Reshoring supply chains: The race to build locally

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Reshoring supply chains: The race to build locally

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Reshoring supply chains: The race to build locally

Subheading text
The COVID-19 pandemic squeezed an already troubled global supply chain, making companies realize they need a new production strategy.
    • Author:
    • Author name
      Quantumrun Foresight
    • May 16, 2023

    Long considered a vast, interconnected sector, the global supply chain experienced disruptions and bottlenecks during the COVID-19 pandemic. This development made firms reconsider if relying on just a few suppliers and supply chains was a good investment moving forward.

    Reshoring supply chains context

    The World Trade Organization stated that global merchandise trade volume exceeded $22 trillion USD in 2021, more than ten times the amount from 1980. The expansion of global supply chains and significant geopolitical developments influenced companies to re-engineer their supply chains by adding production sites and suppliers in Mexico, Romania, China, and Vietnam, among other cost-effective countries.

    However, due to the 2020 COVID-19 pandemic, not only do industrial leaders have to reimagine their supply chains, but they must also make them more agile and sustainable. With the near-shoring of business operations and new regulatory measures, such as the European Union’s (EU) carbon border tax, it is clear that established global supply chain models will have to change.

    According to the 2022 Ernst & Young (EY) Industrial Supply Chain Survey, 45 percent of respondents said they experienced disruptions due to logistics-related delays, and 48 percent had disruptions from production input shortages or delays. Most respondents (56 percent) also saw a production input price increase.

    Aside from the pandemic-related challenges, there is a need to restructure supply chains because of world events, such as the 2022 Russian invasion of Ukraine and inflation in other countries. Most companies are taking steps to change their supply management, such as breaking ties with current vendors and production facilities and moving production closer to where their customers are.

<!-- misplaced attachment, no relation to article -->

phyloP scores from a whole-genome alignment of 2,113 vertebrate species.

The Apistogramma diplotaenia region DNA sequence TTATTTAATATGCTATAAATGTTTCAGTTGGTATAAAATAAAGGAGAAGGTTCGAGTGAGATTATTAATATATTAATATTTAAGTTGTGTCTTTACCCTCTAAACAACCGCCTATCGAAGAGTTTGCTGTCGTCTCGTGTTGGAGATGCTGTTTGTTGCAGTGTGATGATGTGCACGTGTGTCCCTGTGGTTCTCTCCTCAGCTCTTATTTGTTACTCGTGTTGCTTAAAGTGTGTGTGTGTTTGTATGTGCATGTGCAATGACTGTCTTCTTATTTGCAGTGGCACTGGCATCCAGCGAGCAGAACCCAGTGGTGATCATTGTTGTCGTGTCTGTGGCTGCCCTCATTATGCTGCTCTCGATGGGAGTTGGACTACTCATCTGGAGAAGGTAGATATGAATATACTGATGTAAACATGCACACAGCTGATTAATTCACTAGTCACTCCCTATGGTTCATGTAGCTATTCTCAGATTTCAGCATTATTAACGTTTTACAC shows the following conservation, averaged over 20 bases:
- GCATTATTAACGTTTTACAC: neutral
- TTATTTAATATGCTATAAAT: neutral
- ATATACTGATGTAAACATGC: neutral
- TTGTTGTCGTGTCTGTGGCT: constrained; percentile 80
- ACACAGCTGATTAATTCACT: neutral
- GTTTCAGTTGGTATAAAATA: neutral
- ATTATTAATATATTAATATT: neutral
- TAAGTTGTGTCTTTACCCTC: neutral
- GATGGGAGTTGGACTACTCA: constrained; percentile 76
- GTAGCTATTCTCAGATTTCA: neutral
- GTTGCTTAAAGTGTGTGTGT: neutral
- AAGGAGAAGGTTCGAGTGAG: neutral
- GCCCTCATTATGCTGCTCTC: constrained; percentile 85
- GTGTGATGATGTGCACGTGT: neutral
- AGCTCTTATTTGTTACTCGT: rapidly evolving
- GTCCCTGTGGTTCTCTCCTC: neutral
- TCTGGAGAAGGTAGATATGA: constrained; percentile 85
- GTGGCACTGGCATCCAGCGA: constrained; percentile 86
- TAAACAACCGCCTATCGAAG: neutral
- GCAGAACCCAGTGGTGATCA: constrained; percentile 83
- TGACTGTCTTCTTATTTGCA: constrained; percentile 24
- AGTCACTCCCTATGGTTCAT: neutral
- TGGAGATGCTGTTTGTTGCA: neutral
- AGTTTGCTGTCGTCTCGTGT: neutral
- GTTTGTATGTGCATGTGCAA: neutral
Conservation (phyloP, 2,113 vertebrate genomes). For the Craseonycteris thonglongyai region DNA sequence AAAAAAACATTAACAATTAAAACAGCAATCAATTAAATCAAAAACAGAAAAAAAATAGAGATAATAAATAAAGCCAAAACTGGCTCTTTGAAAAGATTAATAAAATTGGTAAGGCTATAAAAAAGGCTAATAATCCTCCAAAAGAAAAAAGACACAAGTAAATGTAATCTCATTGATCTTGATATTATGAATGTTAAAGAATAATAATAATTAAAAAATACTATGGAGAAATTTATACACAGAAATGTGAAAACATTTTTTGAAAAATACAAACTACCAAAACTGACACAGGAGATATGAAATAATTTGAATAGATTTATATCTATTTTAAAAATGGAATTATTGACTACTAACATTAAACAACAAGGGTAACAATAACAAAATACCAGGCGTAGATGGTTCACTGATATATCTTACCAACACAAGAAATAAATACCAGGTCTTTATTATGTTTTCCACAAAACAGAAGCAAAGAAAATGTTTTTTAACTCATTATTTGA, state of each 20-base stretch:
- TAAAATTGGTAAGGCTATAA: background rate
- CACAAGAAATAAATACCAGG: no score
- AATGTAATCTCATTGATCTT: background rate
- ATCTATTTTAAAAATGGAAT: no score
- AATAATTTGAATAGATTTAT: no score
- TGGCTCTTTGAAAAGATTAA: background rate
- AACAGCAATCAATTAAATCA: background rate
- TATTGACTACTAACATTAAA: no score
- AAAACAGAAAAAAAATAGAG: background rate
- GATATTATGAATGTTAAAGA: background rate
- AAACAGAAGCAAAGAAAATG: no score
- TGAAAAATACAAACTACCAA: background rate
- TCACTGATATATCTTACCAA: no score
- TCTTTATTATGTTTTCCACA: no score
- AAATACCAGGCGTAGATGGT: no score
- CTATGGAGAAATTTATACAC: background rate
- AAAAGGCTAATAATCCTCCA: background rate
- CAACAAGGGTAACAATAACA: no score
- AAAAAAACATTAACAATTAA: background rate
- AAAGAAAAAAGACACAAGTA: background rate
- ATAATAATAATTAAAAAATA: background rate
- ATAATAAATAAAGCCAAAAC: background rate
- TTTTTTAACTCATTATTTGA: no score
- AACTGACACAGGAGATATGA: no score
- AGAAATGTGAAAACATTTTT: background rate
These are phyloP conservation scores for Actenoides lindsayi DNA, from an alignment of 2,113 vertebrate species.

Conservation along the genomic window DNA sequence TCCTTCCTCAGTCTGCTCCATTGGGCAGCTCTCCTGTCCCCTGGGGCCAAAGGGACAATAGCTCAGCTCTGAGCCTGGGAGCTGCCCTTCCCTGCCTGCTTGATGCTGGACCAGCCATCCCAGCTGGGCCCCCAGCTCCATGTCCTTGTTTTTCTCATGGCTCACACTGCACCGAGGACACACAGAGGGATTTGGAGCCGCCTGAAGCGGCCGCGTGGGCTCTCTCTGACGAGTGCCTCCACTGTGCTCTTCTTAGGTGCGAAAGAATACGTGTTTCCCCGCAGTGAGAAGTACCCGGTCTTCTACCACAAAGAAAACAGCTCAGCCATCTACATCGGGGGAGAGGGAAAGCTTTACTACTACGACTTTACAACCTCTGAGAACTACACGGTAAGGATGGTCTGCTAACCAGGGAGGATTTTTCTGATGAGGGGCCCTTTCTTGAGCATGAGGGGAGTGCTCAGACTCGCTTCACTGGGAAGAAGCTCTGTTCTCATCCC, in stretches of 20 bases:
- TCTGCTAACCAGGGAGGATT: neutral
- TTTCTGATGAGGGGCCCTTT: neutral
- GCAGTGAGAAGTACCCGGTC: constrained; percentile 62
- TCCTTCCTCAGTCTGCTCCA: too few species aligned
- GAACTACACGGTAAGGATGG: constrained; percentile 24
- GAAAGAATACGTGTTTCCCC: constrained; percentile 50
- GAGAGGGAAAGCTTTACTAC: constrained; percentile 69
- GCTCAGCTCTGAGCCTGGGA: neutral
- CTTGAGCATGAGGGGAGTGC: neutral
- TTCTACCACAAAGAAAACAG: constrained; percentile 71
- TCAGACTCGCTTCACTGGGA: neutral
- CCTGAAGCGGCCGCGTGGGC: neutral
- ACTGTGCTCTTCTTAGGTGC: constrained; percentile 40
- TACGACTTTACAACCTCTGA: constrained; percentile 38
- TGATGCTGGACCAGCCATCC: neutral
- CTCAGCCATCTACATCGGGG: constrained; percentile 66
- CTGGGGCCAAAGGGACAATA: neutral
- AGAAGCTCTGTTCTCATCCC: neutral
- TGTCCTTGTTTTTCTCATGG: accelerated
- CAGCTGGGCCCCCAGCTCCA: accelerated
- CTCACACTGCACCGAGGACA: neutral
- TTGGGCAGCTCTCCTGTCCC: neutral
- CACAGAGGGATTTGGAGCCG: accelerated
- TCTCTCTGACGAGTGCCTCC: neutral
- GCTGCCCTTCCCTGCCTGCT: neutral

Disruptive impact

    Based on EY’s industrial survey, massive supply chain restructuring is already underway. About 53 percent of respondents said they have near-shored or re-shored some operations since 2020, and 44 percent plan to do so by 2024. Whereas 57 percent have established new operations in another country since 2020, and 53 percent are planning to do so by 2024.

    Each region is implementing its decoupling strategies. Companies in North America have started moving production and suppliers closer to home to reduce complications and eliminate delays. In particular, the US government has been increasing its domestic support for manufacturing and sourcing. Meanwhile, automakers across the globe have started to invest in domestic electric vehicle (EV) battery manufacturing plants; these factory investments have been driven by market data suggesting that future demands for EVs will be high and that supply chains need less exposure to trading disruptions, particularly those involving China and Russia.

    European companies are also re-shoring their production lines and have changed supplier bases. However, the full extent of this strategy is still hard to measure, considering the war between Russia and Ukraine as of 2022. Ukrainian supplier issues with components and logistics challenges and Russian airspace closure disrupting Asia-Europe cargo routes have pressured European companies to further adapt their supply chain tactics.

    Implications of Reshoring supply chains

    Wider implications of reshoring supply chains may include: 

    • Companies investing in 3D-printing technologies to transition production in-house.
    • Automotive companies choosing to source from local suppliers and build battery plants closer to where their market is located. In addition, they might also shift some production out of China in favor of North America, Europe, and other parts of Asia.
    • Chemical firms expanding their supply chain capacity in the US, India, and other Asian countries.
    • China building its local manufacturing hubs to become even more self-sufficient, including competing globally to become a significant EV supplier.
    • Developed nations heavily investing in establishing their computer chip manufacturing hubs domestically, which has applications across all industries, including the military.

    Questions to comment on

    • If you work in the supply chain sector, what are the other decoupling strategies?
    • Could decoupling affect international relations? If so, how?
    • How do you think this decoupling trend will affect the revenues of developing countries?

    Insight references

    The following popular and institutional links were referenced for this insight: